Does your organization engage pro bono and skilled volunteers?
Pro bono or skilled volunteers can provide valuable services to your community that clients would otherwise pay for. When managed effectively, pro bono services can be highly impactful, resulting in a program that benefits all stakeholders.
So, whether you’re currently coordinating pro bono services, or looking to recruit skilled volunteers, here’s everything your community organization needs to know.
- What is Pro Bono Service?
- Does Your Organization Need Pro Bono Volunteers?
- Best Practices for Managing Pro Bono and Skilled Volunteers
What is Pro Bono Service?
Pro bono is derived from the Latin phrase pro bono publico, meaning “for the public good.” Pro bono is professional or skilled work donated to those in need. While pro bono often involves legal services, the term can also refer to any professional work provided without charge. The term “skilled volunteers” may also refer to individuals who provide pro bono services.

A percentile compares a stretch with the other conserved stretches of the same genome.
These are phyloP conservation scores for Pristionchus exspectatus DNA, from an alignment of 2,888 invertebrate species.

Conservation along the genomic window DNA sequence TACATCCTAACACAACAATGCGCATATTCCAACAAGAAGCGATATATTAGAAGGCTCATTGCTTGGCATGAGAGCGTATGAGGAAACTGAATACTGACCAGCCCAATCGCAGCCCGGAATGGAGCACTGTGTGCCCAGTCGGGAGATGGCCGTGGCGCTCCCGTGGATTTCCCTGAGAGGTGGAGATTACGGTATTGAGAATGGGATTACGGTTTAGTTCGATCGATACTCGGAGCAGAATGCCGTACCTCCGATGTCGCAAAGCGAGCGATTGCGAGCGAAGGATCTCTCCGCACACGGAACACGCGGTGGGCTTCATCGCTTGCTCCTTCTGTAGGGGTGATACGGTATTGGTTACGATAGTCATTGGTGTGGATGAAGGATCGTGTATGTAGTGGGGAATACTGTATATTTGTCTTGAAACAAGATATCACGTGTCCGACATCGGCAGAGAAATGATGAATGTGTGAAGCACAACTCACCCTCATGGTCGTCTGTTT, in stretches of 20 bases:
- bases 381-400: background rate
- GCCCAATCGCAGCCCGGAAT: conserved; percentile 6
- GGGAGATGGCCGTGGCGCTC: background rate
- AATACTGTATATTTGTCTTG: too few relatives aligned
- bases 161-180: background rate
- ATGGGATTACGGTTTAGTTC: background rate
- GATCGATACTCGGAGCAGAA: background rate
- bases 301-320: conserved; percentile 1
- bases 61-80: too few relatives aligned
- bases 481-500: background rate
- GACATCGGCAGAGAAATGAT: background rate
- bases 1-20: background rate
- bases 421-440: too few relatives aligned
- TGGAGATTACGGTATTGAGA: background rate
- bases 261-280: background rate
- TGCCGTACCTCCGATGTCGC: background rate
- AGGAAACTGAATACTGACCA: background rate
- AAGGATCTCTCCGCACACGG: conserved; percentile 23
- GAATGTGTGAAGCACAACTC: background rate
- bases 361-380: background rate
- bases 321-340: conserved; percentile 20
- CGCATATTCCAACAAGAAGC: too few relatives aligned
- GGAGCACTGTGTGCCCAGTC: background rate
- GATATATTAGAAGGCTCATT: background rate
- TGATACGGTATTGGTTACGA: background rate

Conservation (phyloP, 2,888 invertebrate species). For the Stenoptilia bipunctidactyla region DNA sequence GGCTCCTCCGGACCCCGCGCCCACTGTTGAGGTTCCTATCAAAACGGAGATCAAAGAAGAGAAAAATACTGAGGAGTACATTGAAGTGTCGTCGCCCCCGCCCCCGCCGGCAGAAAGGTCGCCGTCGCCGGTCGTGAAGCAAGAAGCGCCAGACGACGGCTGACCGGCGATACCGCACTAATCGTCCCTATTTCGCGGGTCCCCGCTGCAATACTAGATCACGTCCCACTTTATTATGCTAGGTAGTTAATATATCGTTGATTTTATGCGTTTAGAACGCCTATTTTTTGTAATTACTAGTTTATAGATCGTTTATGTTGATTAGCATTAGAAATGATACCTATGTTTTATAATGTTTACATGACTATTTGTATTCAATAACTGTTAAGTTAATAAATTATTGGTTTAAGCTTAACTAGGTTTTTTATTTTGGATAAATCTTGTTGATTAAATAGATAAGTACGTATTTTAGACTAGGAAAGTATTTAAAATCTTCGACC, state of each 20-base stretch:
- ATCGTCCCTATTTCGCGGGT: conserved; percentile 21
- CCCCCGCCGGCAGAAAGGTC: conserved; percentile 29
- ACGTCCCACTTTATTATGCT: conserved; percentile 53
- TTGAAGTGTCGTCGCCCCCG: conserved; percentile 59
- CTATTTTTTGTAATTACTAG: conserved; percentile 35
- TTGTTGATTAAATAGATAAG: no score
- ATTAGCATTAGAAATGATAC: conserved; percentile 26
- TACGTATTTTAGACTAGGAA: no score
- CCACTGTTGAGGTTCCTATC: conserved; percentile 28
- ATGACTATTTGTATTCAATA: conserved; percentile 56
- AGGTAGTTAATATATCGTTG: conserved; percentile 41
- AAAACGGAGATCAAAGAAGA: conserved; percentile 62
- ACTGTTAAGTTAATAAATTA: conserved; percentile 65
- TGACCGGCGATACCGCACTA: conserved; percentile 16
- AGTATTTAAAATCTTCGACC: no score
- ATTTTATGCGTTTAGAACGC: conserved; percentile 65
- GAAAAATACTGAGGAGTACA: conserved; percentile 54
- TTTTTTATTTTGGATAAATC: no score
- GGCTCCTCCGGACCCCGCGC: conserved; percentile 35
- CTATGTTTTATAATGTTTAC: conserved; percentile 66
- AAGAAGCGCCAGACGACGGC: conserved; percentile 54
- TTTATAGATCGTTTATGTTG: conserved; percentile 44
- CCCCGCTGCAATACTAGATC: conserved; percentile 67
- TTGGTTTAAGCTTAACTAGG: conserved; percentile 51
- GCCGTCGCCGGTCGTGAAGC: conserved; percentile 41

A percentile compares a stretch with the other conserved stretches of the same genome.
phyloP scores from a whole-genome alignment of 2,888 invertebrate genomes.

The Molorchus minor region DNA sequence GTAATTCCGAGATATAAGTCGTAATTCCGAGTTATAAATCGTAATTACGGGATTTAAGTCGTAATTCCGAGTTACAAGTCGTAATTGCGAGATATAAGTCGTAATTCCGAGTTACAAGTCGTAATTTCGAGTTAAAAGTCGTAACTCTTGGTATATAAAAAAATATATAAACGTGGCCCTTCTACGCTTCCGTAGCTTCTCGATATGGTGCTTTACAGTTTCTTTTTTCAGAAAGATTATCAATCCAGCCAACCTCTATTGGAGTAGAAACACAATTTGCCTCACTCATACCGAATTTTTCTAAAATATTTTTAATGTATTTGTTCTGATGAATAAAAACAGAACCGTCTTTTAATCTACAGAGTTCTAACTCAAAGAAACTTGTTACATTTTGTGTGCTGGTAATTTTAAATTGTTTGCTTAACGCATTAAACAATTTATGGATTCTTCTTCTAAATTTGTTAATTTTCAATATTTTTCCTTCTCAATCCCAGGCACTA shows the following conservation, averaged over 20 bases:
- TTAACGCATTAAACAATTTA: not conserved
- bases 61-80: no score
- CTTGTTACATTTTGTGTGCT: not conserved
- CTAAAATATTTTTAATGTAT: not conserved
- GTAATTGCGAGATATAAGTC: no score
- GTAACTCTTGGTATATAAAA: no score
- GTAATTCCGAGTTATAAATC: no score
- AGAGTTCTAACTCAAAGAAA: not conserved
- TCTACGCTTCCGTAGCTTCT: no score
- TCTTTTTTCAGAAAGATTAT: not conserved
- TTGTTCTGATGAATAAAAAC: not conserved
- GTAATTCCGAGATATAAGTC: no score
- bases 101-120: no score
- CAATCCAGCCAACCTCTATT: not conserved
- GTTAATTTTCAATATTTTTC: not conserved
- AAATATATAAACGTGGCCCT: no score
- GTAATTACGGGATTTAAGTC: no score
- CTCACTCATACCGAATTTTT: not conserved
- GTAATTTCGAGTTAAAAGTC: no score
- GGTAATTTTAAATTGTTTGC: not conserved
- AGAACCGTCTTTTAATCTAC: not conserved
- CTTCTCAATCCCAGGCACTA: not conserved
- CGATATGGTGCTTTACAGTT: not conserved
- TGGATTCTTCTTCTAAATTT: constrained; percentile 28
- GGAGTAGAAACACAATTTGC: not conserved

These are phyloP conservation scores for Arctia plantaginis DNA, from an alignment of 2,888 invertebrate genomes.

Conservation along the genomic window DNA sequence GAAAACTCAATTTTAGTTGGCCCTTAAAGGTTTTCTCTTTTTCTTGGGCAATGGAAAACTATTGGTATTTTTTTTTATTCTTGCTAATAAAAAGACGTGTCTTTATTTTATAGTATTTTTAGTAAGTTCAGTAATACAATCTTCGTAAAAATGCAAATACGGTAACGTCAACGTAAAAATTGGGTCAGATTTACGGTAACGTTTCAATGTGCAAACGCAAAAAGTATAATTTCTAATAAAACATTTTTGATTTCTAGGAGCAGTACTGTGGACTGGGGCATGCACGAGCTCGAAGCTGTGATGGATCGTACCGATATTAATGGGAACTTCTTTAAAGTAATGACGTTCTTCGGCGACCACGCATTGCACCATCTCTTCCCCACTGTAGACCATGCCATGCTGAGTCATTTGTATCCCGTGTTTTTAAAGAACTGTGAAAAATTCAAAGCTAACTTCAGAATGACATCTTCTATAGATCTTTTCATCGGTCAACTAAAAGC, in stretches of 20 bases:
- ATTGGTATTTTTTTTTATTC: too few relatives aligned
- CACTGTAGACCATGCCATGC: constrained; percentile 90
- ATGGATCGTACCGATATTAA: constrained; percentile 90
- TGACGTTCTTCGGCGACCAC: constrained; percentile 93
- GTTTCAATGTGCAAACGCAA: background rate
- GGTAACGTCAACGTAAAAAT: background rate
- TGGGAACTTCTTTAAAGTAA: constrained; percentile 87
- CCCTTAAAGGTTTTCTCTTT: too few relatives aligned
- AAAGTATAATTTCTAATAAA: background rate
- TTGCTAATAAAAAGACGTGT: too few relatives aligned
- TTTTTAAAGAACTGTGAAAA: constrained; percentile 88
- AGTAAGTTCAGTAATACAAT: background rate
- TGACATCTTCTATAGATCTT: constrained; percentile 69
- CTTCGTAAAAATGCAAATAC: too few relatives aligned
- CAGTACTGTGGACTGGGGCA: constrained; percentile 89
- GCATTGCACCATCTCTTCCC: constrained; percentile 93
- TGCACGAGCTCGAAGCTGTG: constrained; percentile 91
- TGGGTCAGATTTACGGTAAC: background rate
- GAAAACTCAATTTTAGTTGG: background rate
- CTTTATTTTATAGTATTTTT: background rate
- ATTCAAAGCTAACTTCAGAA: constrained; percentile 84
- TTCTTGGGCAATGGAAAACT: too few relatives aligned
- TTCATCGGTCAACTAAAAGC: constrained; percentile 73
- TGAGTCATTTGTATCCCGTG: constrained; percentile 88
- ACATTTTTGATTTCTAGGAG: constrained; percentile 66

How Does Pro Bono Work?
In order for pro bono and skilled volunteerism to work, programs should be well supported and intentional. You’ll need a system for recruiting and managing skilled volunteers and measuring the impact of their efforts.
Successful pro bono programs require a collaborative effort between corporate programs or professional associations and community organizations. These partnerships benefit all players: Nonprofits build capacity, skilled volunteers give back to their communities in a highly impactful way, and businesses deliver on their corporate social responsibility promises.
What is the role of community organizations in supporting pro bono work?